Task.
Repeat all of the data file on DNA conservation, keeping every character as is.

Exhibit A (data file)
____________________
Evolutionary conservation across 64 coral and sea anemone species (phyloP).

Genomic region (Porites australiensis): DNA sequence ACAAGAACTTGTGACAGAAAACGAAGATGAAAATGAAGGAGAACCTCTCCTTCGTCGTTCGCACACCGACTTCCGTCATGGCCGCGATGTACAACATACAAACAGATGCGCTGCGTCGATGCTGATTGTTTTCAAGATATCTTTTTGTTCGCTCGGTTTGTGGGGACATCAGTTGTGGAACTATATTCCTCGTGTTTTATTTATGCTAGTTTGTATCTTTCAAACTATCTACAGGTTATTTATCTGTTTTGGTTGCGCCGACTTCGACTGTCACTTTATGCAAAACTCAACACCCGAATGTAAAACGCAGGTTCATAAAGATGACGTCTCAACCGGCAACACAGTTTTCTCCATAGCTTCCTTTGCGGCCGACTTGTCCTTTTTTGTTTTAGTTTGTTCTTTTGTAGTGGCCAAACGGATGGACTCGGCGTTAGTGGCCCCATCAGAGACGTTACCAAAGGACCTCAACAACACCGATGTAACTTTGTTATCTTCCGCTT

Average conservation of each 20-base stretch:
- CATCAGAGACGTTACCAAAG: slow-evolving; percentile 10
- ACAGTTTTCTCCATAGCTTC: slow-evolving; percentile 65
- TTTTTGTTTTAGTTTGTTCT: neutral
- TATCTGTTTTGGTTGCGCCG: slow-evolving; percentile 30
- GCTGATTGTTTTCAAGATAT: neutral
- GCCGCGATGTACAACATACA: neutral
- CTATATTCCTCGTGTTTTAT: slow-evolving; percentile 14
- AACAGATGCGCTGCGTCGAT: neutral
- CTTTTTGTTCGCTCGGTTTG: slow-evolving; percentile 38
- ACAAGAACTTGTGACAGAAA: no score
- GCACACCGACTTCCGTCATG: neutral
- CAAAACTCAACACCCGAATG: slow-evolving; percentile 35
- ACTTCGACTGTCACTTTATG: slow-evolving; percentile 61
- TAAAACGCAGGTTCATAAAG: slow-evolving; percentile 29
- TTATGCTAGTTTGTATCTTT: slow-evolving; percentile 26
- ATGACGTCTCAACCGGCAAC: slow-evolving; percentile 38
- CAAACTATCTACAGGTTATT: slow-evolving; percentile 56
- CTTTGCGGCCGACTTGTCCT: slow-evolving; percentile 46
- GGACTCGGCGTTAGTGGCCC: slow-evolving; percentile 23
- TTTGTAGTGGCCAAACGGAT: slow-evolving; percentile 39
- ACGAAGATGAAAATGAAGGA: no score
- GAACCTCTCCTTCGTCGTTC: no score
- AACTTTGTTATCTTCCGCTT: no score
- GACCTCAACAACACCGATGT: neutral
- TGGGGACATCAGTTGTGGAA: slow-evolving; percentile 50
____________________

Evolutionary conservation across 64 coral and sea anemone species (phyloP).

Genomic region (Porites australiensis): DNA sequence ACAAGAACTTGTGACAGAAAACGAAGATGAAAATGAAGGAGAACCTCTCCTTCGTCGTTCGCACACCGACTTCCGTCATGGCCGCGATGTACAACATACAAACAGATGCGCTGCGTCGATGCTGATTGTTTTCAAGATATCTTTTTGTTCGCTCGGTTTGTGGGGACATCAGTTGTGGAACTATATTCCTCGTGTTTTATTTATGCTAGTTTGTATCTTTCAAACTATCTACAGGTTATTTATCTGTTTTGGTTGCGCCGACTTCGACTGTCACTTTATGCAAAACTCAACACCCGAATGTAAAACGCAGGTTCATAAAGATGACGTCTCAACCGGCAACACAGTTTTCTCCATAGCTTCCTTTGCGGCCGACTTGTCCTTTTTTGTTTTAGTTTGTTCTTTTGTAGTGGCCAAACGGATGGACTCGGCGTTAGTGGCCCCATCAGAGACGTTACCAAAGGACCTCAACAACACCGATGTAACTTTGTTATCTTCCGCTT

Average conservation of each 20-base stretch:
- CATCAGAGACGTTACCAAAG: slow-evolving; percentile 10
- ACAGTTTTCTCCATAGCTTC: slow-evolving; percentile 65
- TTTTTGTTTTAGTTTGTTCT: neutral
- TATCTGTTTTGGTTGCGCCG: slow-evolving; percentile 30
- GCTGATTGTTTTCAAGATAT: neutral
- GCCGCGATGTACAACATACA: neutral
- CTATATTCCTCGTGTTTTAT: slow-evolving; percentile 14
- AACAGATGCGCTGCGTCGAT: neutral
- CTTTTTGTTCGCTCGGTTTG: slow-evolving; percentile 38
- ACAAGAACTTGTGACAGAAA: no score
- GCACACCGACTTCCGTCATG: neutral
- CAAAACTCAACACCCGAATG: slow-evolving; percentile 35
- ACTTCGACTGTCACTTTATG: slow-evolving; percentile 61
- TAAAACGCAGGTTCATAAAG: slow-evolving; percentile 29
- TTATGCTAGTTTGTATCTTT: slow-evolving; percentile 26
- ATGACGTCTCAACCGGCAAC: slow-evolving; percentile 38
- CAAACTATCTACAGGTTATT: slow-evolving; percentile 56
- CTTTGCGGCCGACTTGTCCT: slow-evolving; percentile 46
- GGACTCGGCGTTAGTGGCCC: slow-evolving; percentile 23
- TTTGTAGTGGCCAAACGGAT: slow-evolving; percentile 39
- ACGAAGATGAAAATGAAGGA: no score
- GAACCTCTCCTTCGTCGTTC: no score
- AACTTTGTTATCTTCCGCTT: no score
- GACCTCAACAACACCGATGT: neutral
- TGGGGACATCAGTTGTGGAA: slow-evolving; percentile 50